Russian President Vladimir Putin discussed climate change in a phone call with US politician John Kerry.
The Kremlin reported on Wednesday that Kerry, the first US Special Presidential Envoy for Climate who is currently in Russia on a work trip, had a positive dialogue about the topic. According to Russian officials, climate change is an area where Moscow and Washington had common interests.
In its readout of the call, it said Putin had told Kerry that dialogue on the climate should not be politicised.
Earlier this year, Putin joined a virtual climate summit organised by US President Joe Biden.
"Obviously, we have some differences in the relationship between our countries but we were very pleased that President Putin took part in the summit," said Kerry to Russian Foreign Minister and climate envoy Sergei Lavrov earlier this week.
"We are pleased that Russia wants now to take steps, additional steps, because your country is impacted [by climate change], obviously. And we believe that there is space for us to cooperate on this," Kerry added.
What has been Russia's approach to climate change so far?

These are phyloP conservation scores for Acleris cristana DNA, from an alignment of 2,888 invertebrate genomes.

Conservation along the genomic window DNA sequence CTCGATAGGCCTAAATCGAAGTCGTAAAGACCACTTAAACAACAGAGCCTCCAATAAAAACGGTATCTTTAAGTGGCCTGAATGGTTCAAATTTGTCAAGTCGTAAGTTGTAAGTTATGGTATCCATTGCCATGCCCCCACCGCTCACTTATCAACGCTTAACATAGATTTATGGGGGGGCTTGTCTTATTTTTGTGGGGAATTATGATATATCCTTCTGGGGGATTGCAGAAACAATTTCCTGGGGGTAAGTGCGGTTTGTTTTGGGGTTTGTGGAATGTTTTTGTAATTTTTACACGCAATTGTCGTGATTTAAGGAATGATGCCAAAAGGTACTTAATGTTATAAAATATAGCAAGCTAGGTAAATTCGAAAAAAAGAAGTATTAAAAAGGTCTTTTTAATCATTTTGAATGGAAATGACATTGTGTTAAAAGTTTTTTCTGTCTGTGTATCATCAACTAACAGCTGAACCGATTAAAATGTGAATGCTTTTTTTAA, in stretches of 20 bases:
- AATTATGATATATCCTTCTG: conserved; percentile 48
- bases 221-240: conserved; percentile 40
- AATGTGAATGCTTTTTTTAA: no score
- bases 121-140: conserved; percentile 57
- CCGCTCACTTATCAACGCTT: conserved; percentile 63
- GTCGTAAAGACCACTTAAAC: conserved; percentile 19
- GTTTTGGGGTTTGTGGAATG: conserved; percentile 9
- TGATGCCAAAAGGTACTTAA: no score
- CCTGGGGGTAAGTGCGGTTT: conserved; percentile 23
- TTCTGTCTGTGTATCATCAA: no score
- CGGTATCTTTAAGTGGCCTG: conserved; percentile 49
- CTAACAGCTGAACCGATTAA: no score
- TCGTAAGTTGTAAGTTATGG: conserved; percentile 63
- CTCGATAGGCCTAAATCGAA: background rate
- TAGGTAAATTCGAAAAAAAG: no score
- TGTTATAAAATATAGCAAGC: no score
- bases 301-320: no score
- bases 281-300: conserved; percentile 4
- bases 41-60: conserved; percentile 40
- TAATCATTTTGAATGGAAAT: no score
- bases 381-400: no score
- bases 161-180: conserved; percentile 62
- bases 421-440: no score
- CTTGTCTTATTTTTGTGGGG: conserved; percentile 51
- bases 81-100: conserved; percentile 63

Russia is a cold country - the average annual temperature in Moscow is just 5.8 °C.
So climate change has serious effects on the country, including average temperatures rising, permafrost melting, more frequent wildfires, flooding and heatwaves. There is also now more risk of frequent coastal flooding and increased erosion of glaciers. This may ultimately lead to a loss of species and changes to the ecosystem.
Nevertheless, Russia is one of the major producers of oil and gas globally. The country produced around 12 per cent of the world’s oil supply in 2019 - that's around 11.5 million barrels per day.
In late March 2020, Russia presented a long-term strategy on how to reduce greenhouse gas emissions by 2050. It also agreed on the aims and goals of the Paris Agreement in 2016, meaning that the rise in global average temperature should be kept way below 2 °C.
But critics say the country is still not doing enough to tackle the crisis.
The Climate Action Tracker rates countries on a six-point scale - and Russia came last in 2020, ranked as 'critically insufficient' in its approach to climate change.
"Measures supporting the uptake of renewable energy continue to fall short and Russia is not on track to meet its modest near-term targets. There continues to be a general lack of action by Russia across the board on climate policy," says Climate Action Tracker's assessment.
In more hopeful news, it was reported that Putin called for Russian greenhouse gas emissions to be lower than EU’s, in April of this year.
"Over the next 30 years, accumulated net greenhouse gas emissions in Russia must be lower than in the European Union," the Russian president told top officials and lawmakers at his annual state-of-the-nation speech.
"This is a difficult task, given the size of our country, its geography, climate and economic structure. However, I am absolutely certain that this goal, given our scientific and technological potential, is achievable."